Global Report

Why FouFou Dog's cautious approach to new markets paid off

Revenues grew 800% in five years

FouFou Dog founder Cheryl Ng has expanded from T-shirts and booties to impulse buys like the Fou-stick “paw balm.” (Philip Cheung)

FouFou Dog founder Cheryl Ng has expanded from T-shirts and booties to impulse buys like the Fou-stick “paw balm.” (Philip Cheung)

It’s the sort of rapid gearshift that few companies ever experience, much less master: over the course of about five years, FouFou Dog (FFD), a Markham, Ont.-based dog apparel firm, has seen its revenue grow by more than 800%—a steep growth trajectory matched by the company’s shift from providing very specialized boutique goods, like jewelry and booties for small dogs, and to a far wider range of products suitable for mass merchandisers and large offshore customers.

In the past two years, for example, FFD, which ranks No. 87 on the PROFIT 500 and had 2013 revenues of $3.5 million, has launched pet-themed baby gear, such as blankets, and a line of consumables, such as an anti-chapping balm that can be applied to a dog’s paws. FFD has forged relationships with large pet-products distributors, as well as chains such as Wal-Mart. The shift in FFD’s product line has been accompanied by a more intensive focus on international markets, especially Europe, Asia and Latin America.

But as the distance between FFD and its customers grows ever longer, the company has had to change the way it manages exports, says Linda Franco, FFD’s Montreal-based vice-president in charge of developing markets outside North America.

Case in point: pet owners in some countries don’t dress up their dogs, so FFD’s core product line—clothing—is unlikely to gain traction. Those revelations, Franco says, prompted FFD to begin looking at adjacent product lines, such as children’s blankets and food-based consumables.

Founder Cheryl Ng has long believed in building markets incrementally, placing modest quantities with international distributors as a means of testing consumer acceptance without risking a lot of capital on large production runs.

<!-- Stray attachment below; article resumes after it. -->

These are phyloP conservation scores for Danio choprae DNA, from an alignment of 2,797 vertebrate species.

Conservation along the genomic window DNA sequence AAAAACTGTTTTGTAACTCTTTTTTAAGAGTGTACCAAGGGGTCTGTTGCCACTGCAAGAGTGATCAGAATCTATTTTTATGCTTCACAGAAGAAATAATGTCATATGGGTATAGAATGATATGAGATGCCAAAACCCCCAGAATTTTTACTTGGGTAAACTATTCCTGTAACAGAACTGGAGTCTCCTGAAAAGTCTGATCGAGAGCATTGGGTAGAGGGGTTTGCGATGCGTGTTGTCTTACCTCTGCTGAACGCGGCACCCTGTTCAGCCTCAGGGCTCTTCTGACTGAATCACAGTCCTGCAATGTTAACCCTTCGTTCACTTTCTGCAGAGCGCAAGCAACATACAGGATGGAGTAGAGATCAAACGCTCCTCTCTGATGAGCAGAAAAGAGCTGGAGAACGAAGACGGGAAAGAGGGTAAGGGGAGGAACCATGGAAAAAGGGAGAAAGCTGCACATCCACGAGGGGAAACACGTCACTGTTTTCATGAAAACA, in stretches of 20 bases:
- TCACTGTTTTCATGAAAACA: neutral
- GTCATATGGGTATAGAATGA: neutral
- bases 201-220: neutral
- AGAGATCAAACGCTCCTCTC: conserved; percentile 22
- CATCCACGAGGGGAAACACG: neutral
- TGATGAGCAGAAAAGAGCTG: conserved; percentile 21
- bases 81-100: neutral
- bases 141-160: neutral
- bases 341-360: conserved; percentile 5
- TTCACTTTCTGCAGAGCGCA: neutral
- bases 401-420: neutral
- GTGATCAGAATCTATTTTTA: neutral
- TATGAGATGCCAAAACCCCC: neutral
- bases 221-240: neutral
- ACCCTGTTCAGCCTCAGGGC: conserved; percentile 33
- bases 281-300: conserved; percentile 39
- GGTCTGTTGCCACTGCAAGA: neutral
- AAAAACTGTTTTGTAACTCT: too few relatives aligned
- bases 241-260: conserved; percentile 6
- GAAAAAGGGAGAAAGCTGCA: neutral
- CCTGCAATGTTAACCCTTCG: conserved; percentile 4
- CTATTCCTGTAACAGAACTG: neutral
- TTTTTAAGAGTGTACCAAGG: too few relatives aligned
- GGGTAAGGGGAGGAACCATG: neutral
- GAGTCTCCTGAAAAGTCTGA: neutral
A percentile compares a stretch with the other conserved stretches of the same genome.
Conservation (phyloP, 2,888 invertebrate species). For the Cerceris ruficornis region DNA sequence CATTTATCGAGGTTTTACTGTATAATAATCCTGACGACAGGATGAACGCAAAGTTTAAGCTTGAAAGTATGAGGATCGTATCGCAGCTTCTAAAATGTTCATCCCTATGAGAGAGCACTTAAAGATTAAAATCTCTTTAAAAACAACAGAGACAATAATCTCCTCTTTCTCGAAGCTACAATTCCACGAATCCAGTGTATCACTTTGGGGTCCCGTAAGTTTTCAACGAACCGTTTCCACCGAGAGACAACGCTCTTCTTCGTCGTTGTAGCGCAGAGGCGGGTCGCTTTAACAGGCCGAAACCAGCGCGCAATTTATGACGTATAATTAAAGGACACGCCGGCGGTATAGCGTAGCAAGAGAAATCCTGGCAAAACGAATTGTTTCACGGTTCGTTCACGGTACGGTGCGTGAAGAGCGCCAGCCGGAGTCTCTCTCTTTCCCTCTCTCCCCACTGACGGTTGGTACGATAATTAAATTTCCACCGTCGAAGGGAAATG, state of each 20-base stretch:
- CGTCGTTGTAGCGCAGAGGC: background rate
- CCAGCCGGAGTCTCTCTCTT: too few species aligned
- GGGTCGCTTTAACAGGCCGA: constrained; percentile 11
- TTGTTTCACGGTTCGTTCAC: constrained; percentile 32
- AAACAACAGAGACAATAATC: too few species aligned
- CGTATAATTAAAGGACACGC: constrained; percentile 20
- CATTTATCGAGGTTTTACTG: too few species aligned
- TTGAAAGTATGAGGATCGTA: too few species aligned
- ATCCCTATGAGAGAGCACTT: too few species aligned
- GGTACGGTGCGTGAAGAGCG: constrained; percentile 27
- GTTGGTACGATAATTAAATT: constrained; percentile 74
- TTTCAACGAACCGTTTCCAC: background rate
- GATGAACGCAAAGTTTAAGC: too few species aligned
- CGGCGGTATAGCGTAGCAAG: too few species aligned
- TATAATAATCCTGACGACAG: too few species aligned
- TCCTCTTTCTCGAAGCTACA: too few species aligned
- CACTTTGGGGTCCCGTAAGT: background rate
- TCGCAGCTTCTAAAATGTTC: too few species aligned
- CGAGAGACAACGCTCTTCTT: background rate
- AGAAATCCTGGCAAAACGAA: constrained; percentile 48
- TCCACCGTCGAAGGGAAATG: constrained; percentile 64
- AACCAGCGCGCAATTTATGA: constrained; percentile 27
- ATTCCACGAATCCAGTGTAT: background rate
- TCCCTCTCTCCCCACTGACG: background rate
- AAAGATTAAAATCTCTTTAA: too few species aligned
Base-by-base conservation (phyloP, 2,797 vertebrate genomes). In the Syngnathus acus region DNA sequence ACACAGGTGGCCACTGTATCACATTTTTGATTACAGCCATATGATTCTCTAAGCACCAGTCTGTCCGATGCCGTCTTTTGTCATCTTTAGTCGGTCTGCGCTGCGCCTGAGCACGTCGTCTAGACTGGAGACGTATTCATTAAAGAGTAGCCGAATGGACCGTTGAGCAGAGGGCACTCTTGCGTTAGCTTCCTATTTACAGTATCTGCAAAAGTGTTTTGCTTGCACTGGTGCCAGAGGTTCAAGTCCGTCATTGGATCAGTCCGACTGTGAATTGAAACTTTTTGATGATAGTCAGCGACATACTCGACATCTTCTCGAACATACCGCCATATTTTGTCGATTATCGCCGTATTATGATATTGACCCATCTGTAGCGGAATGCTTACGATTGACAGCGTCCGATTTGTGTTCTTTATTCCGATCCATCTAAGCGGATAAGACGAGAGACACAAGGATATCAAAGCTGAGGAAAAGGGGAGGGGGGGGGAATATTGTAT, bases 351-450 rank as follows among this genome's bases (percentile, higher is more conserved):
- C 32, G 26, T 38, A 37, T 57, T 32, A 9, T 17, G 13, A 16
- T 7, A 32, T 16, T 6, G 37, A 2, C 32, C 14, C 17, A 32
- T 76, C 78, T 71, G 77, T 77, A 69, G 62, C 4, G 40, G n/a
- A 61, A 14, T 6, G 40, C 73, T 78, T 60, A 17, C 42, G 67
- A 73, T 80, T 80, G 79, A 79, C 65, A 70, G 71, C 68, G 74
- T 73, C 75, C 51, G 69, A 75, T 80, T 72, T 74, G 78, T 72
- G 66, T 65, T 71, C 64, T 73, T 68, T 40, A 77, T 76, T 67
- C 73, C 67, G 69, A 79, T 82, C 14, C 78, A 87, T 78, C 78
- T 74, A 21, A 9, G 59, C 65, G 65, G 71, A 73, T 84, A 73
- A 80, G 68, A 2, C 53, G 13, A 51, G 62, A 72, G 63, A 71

The perennial problem, Franco observes, is that it can be tricky to find contract manufacturers prepared to produce relatively small quantities. “Anytime you’re venturing into a new product range, it is difficult for large companies to take you seriously,” says Franco. To circumvent that dilemma, she adds, “It is important to have an established core business that allows you to top up large orders with smaller quantities until the export market is able to bring in larger quantities.”

Franco, in fact, joined FFD last year specifically to help the company make connections with suppliers that are prepared to accept the firm’s growth strategy. She’d worked previously for Hagen, one of the world’s largest pet-product distributors. “Fou Fou Dog is a former supplier to me,” she says. “I know the company quite well.”

The company’s strategy to build a strong international presence, Franco explains, is to dial back the high price-point seasonal products (such as winter coats) in favour of apparel and other pet-themed goods that can be sold in multiple markets, as well as trend-driven items, including eco-friendly products such as all-natural pet-food flavour enhancers. “We’re trying to see the next greatest thing.”

That process of exploration, Franco adds, has involved a lot of travelling, as she and other FFD executives visit important trade shows in target markets as a way of picking up local intelligence on new products, competitors and positioning.

And because FFD now is nosing its way into children’s and food-based goods, Franco has pushed her team to be much more attentive to the higher levels of regulation that exist in both those categories.

“It is vital to consider [national regulations] as you are developing your product,” says Franco, “as you may consider alternative materials, specifications or ingredients that may be more cost-effective or more accepted in the export markets that you are targeting. It is better to be proactive rather than reactive after the fact.”